Top critical review
13 people found this helpful
on June 1, 2007
I was looking forward to reviewing this book for my food blog. The bread is traditionally served on Shabbat (Sabbath) meals by Ashkenazi Jews. It generally includes eggs and, at least in the U.S., comes in a braided loaf form for most of the year, and a round turban shape for the high holy days of Rosh Hashanah and Yom Kippur.
There was much good I found in the book. The author is a religious Jew and offers a lot of information on the theological and culture links. There is also more information than I've ever seen in one place on how to handle and shape the dough, including variations like a braided round challah that I've never seen. We'll get to some more good points in a moment.
But calling the volume A Comprehensive Guide to Challah and Bread Baking is overblown and inaccurate. For example, the only recipe for "regular" challah dough is called Always Perfect No-Egg Challah. The title alone suggests what anyone familiar with the bread knows: eggs are a normal component. I wondered whether strict kosher food laws might consider eggs as meat, and so something that could not be served with dairy, but a little research showed that eggs are considered pareve - neither meat nor dairy. Nothing wrong with variations, but I don't see how a book can be "comprehensive" without a version of the most traditional approach.
The basic recipe also called for 16 to 17 cups of flour for what it said were 6 large loaves. Three cups of flour are about a pound, adding the weight of oil, sugar, and sugar, I'm guessing that the "large" loaves would be about a pound each - not so large from my view. I didn't bother making this fundamental recipe because that's also far more bread than my family will go through before it goes stale, though under Jewish law you're supposed to eat three meals on Shabbat and start each with two loaves, so I'm guessing that's where the volume came from. However, those who are not religious Jews are likely to be overwhelmed by the amount.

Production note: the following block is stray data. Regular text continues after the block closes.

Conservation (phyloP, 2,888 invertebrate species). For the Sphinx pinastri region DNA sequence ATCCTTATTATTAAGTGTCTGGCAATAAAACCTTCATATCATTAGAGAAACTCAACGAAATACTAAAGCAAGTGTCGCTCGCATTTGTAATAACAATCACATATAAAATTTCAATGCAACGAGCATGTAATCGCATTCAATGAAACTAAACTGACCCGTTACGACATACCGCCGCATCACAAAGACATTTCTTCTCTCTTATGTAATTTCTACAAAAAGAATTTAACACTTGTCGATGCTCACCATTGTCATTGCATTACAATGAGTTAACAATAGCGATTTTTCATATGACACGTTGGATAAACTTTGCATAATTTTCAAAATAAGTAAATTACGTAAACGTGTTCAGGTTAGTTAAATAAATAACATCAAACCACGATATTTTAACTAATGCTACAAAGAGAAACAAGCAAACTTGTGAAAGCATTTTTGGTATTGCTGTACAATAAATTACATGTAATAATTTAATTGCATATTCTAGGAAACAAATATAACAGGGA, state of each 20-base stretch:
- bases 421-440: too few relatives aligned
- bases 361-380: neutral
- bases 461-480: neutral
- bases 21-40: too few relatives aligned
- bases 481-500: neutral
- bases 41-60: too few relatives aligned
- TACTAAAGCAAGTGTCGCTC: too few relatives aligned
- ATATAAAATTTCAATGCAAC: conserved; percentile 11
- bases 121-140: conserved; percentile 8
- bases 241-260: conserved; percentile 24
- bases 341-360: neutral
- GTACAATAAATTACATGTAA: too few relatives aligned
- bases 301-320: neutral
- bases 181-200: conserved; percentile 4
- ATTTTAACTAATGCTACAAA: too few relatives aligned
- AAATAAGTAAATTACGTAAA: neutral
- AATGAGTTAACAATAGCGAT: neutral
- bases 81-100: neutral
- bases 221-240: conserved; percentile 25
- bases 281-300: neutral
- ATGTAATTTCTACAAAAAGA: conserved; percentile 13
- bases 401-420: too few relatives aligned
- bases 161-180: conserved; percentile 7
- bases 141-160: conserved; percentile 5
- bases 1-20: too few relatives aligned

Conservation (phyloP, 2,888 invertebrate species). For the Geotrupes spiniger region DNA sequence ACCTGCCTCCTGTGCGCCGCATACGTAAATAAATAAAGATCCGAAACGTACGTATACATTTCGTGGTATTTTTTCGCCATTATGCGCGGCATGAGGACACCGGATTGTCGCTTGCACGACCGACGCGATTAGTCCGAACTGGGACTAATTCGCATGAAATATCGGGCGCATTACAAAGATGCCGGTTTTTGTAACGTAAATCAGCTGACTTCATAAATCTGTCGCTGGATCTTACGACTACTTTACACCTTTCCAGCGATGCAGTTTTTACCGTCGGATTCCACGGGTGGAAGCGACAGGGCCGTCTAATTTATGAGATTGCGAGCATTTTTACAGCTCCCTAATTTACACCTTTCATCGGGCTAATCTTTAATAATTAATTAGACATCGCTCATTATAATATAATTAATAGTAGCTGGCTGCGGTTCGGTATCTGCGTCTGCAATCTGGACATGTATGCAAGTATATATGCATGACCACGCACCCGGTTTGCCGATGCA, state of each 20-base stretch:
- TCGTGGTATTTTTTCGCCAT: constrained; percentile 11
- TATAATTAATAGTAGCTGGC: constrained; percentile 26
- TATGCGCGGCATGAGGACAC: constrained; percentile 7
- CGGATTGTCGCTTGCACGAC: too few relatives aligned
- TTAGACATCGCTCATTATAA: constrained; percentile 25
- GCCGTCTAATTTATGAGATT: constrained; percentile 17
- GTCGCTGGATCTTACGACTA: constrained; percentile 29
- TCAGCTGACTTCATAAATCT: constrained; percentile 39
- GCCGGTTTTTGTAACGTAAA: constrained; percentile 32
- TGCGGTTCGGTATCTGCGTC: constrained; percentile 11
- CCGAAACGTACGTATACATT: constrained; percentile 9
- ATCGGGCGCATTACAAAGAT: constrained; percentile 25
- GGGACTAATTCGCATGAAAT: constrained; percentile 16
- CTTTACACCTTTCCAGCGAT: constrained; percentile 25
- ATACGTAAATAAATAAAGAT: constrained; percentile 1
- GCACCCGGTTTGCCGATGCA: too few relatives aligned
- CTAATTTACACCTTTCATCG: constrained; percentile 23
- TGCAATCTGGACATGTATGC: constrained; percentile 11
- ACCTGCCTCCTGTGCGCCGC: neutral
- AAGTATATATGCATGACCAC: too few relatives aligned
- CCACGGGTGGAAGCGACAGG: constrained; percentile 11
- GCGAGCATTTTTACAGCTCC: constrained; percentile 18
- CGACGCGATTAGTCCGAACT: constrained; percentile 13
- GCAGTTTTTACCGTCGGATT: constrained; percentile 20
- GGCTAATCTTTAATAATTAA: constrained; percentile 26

Back to what I liked: I learned a technique of using a rolling pin to make perfect dough ropes which, in turn, helps create the proper braided shape. The only hint that I thought was missing was doing a double egg wash: once, letting that dry, and then a second time to help achieve the perfect color a good bakery can get. There's also an interesting collection of other recipes, ranging from bagels and pita (though either a long-baked or no-pocket type, again not the traditional one) to some Middle Eastern breads and dips that I've never before seen.
The upshot: some people, like me, will find a lot of good in the $35 book - and you can see that more money than usual went into a nicely crafted hardbound with abundant color photography. But if you're new to bread baking and want a traditional loaf of challah, you'd at least need to supplement this volume with a recipe from another source.